Welcome to Birdquest

HISPANIOLA & PUERTO RICO with JAMAICA & THE BAHAMAS

Sunday 26th March - Thursday 20th April 2017

Mark Van Beirs

Red-billed Streamertail (Mark Van Beirs)

Red-billed Streamertail (Mark Van Beirs)

Our recent Greater Antilles island hopping tour produced all the single island endemics of Jamaica, the Dominican Republic, Puerto Rico and The Bahamas (with the exception of the very recently split Inagua Woodstar of the southern Bahamas) and all the participants on this sun-drenched tour saw these specialities very well. The highlights of the Jamaica pre trip included the gorgeous Red-billed Streamertail, Jamaican Owl, the exquisite Crested Quail-Dove and the charming Jamaican Tody. The main part of the tour visited the Dominican Republic and Puerto Rico where the splendid Ashy-faced Owl, La Selle Thrush, Ridgway’s Hawk, Puerto Rican Amazon and the cracking White-winged Warbler (or Xenoligea) took our fancy. The Bahama extension produced superb views of Bahama Woodstar, Cuban Parrot, Great Lizard Cuckoo, Bahama Swallow and Bahama Yellowthroat. Next to the endemics we observed a great variety of multi island endemics, water and marshbirds (including Yellow-breasted Crake and Spotted Rail), a good selection of migrant warblers and for the first time ever we found Audubon’s Shearwater and Black-capped Petrel while sea-watching off one of the southern capes in the Dominican Republic. One of the main attractions of this tour is the occurrence of two endemic Caribbean bird families: the incredibly endearing Todies (Todidae), of which we observed four of the five species and the boisterous Palmchat (Dulidae), which is the only member of its family and is restricted to Hispaniola. Recently however, some authorities have created three other families that are restricted to these islands: the Phaenicophilidae which contains the White-winged and Green-tailed Warblers and the Black-crowned and Grey-crowned (Palm) Tanagers (all endemic to Hispaniola), the Calyptophilidae, which harbours the two Chat-tanagers (also endemic to Hispaniola) and the Nesospingidae, which was created to hold just one species, the unusual Puerto Rican Tanager (endemic to Puerto Rico). It is worth mentioning that three Critically Endangered (by BirdLife International) birds were seen very well: Ridgway’s Hawk, Puerto Rican Amazon and Bahama Oriole! Every island that we visited oozed a very different atmosphere, had a totally different mentality and offered different food. Next to the birds we observed quite a variety of reptiles, amphibians and butterflies and collected a fair number of endemic beers…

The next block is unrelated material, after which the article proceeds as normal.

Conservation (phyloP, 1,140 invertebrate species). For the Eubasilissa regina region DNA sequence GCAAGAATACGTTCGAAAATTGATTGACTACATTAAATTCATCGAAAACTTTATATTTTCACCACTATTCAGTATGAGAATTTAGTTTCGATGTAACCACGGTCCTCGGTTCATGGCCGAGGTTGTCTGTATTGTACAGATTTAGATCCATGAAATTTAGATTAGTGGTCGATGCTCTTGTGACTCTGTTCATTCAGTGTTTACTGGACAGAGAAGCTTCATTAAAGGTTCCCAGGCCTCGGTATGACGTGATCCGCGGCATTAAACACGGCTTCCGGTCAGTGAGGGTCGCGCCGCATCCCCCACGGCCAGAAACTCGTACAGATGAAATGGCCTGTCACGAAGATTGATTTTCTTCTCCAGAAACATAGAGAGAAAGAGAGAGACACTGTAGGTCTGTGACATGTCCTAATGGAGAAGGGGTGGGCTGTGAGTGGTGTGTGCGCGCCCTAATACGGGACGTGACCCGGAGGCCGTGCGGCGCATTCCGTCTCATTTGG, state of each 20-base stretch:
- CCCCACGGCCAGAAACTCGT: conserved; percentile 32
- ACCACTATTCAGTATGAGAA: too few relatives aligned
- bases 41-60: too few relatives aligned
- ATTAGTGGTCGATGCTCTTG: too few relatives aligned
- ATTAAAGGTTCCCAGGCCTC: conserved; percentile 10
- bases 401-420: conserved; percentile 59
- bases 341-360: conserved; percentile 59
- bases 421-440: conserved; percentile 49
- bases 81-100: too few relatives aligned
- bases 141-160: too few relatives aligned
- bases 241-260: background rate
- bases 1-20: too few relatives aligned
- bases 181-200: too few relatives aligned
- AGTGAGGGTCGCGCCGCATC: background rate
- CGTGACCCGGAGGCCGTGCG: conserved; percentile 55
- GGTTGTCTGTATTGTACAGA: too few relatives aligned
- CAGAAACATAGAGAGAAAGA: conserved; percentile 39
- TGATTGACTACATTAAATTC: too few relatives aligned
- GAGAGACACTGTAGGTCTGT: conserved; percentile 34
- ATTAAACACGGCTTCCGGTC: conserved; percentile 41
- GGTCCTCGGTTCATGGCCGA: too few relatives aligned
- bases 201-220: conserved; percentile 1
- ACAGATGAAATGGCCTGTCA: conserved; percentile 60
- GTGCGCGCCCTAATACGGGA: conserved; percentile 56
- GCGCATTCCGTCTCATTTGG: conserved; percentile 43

Hispaniolan Woodpecker (Mark Van Beirs)

Hispaniolan Woodpecker (Mark Van Beirs)